There is a monthslong operation underway at the White House, executed with the help of several branches of the military, all in largely unseen corners of the mansion. But this is no national security mission: It is the three-week marathon of nonstop party-hosting, regardless of the beat of grim news, that is required during holiday season when you are president of the United States.Navy men are pitting dates in the White House driveway. Coast Guard personnel, their arm tattoos peeking out from culinary whites, mash sweet potatoes in the East Wing’s basement kitchen. Thousands of latkes deep fry in canola oil under a tent not far from the North Portico. Upstairs in the pastry shop, which is about the size of a galley kitchen in a small Manhattan apartment, bakers are preparing more than 500 pounds of dough for 25,000 holiday cookies, including some that look like Bo and Sunny, the Obamas’ dogs.The work began the day after Thanksgiving, when nearly 100 volunteers piled onto buses and were taken to a warehouse on the outskirts of Washington to find the raw materials — 62 trees, more than 70,000 ornaments and garlands adorned with nearly 4,000 bells — to prepare the White House for 20 holiday parties during its most trafficked time of the year.“This involves a lot of people and a lot of details,” said Deesha Dyer, the White House social secretary, who is charged with coordinating the parties. A handmade sign outside her office with pictures of a Christmas tree and a Hanukkah menorah says, “Just 20 receptions to go!”
© 2015 New York Times News Service
“The holidays really are an all-hands-on-deck time frame for us, where every single shop in the house has to step up, and a lot of behind-the-scenes work has to take place before we get to the actual finished product that we all get to enjoy,” said Angella Reid, the chief White House usher, who oversees team leaders in charge of various aspects of the reception — linens, electrical wiring, flowers. “Our mission is really to make sure that whatever we do is unseen. I sometimes describe it as Disney — you throw the pixie dust, and it all looks perfect.”The planning starts in March, when staff members discuss initial concepts for the year’s holiday theme. Weekly meetings start in June. By Thanksgiving weekend, the frenzy of decorating begins, and the White House resembles a chaotic construction zone with plastic covering the floors.“It was the most special time of the year, but it is just a huge undertaking,” said Anita McBride, who served as chief of staff to Laura Bush. “By the time it’s over, you’re ready for it to be over.”There have been nightmares of Christmases past. At one reception in 2011, a heavy garland hanging on an expanse of 18th-century molding crashed to the ground while Michelle Obama, the first lady, was speaking to guests, shattering glass and cocktail tables below.Daniel Shanks, the White House events usher, who is taking part in his 21st holiday reception season, said there was little room for error.“In 21 years, we have never disappointed a first family, and we will not let it happen — virtually impossible,” Shanks said in the Blue Room last week, wearing a tie with Christmas lights. “That’s our mission. It just will not happen. Not on my watch.”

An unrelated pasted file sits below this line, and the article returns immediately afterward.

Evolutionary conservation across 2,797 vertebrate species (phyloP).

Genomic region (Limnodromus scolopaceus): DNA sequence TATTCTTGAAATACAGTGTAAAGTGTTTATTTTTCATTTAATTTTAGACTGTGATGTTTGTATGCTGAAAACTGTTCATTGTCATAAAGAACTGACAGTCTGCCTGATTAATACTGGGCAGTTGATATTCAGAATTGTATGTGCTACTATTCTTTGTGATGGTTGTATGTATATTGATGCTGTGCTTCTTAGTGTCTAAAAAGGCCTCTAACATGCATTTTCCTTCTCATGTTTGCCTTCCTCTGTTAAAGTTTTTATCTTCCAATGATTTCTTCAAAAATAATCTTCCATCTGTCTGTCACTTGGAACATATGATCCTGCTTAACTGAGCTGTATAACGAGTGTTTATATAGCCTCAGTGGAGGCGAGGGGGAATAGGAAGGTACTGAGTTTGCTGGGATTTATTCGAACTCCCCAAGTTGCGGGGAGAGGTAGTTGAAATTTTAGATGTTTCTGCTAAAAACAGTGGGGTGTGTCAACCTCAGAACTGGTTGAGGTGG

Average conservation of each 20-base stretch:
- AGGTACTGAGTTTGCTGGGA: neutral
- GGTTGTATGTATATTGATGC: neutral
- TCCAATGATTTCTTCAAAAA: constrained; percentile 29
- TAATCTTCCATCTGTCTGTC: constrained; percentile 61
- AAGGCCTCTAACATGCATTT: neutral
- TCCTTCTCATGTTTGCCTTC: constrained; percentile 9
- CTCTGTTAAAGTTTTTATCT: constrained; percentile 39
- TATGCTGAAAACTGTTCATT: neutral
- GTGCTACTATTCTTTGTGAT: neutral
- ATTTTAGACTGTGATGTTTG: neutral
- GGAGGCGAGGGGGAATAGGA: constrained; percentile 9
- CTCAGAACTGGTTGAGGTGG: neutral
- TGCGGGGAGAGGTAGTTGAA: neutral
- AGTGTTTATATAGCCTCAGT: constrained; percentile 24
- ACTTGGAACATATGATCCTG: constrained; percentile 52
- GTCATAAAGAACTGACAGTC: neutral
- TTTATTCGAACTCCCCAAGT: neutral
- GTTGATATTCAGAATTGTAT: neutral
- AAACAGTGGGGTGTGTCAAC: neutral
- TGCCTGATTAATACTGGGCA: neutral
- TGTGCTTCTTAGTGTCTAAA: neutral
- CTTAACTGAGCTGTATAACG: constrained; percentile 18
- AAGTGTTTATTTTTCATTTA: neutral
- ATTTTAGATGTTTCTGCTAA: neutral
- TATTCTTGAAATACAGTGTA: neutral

Timeworn tricks make it all possible, including some that keep the parties on schedule. When it is time for guests to leave, some of the 70 military social aides on hand during the holidays perform what is known at the White House as the “chicken walk,” a very slow shuffle beginning at the outer reaches of the State Dining Room. Clad in dark blue dress uniforms trimmed with gold braid, the aides slowly invade guests’ personal space and tell them politely that the party has ended, asking them to please make their way to the exit.Guests are often reluctant to do that. The parties, after all, feature huge buffets of shrimp, smoked salmon, baby lamb chops (1,600 pounds of them will be consumed at the White House over the next two weeks), turkey (45 birds have been brined) and sweet potato soufflé (1,200 pounds of potatoes). Michelle Obama has introduced a cauliflower macaroni and cheese into the traditional mix, and this year she added a “minigarden” canapé with hummus and fresh vegetables. There are also 14 desserts, as well as a 500-pound gingerbread-and-chocolate White House.In the middle of the holiday party season, food production grinds to an abrupt halt and all the equipment is removed before the White House’s two Hanukkah receptions Wednesday, when rabbis will arrive to make the kitchen kosher so that observant Jews who only consume food prepared in accordance with Jewish law may eat it. (The Bush White House began the practice in 2006, McBride said, after noticing that much of the food at its Hanukkah reception was going untouched.)That all happens long after Hedieh Ghaffarian, the chief florist, and a team of helpers have worked on labor-intensive decorations like giant Sunny and Bo replicas. The replicas are made from 55,000 feet of yarn knit over 400 hours into 6,400 pompoms. Beside them are tall candy topiaries with peppermints meticulously hot-glued to a foam base.“It is probably the most daunting time of the year because you have a series of events, so much planning has gone into it, and for weeks before you know the behemoth of Christmas is looming,” said Lea Berman, a former social secretary for Laura Bush, who attended a lunch last week with Dyer and others who have held the post.“We all look at Deesha and say to ourselves, ‘Oh, gosh, I’m sorry for what she has to go through the next three weeks,” Berman said. “It’s a big assignment.”
© 2015 New York Times News Service
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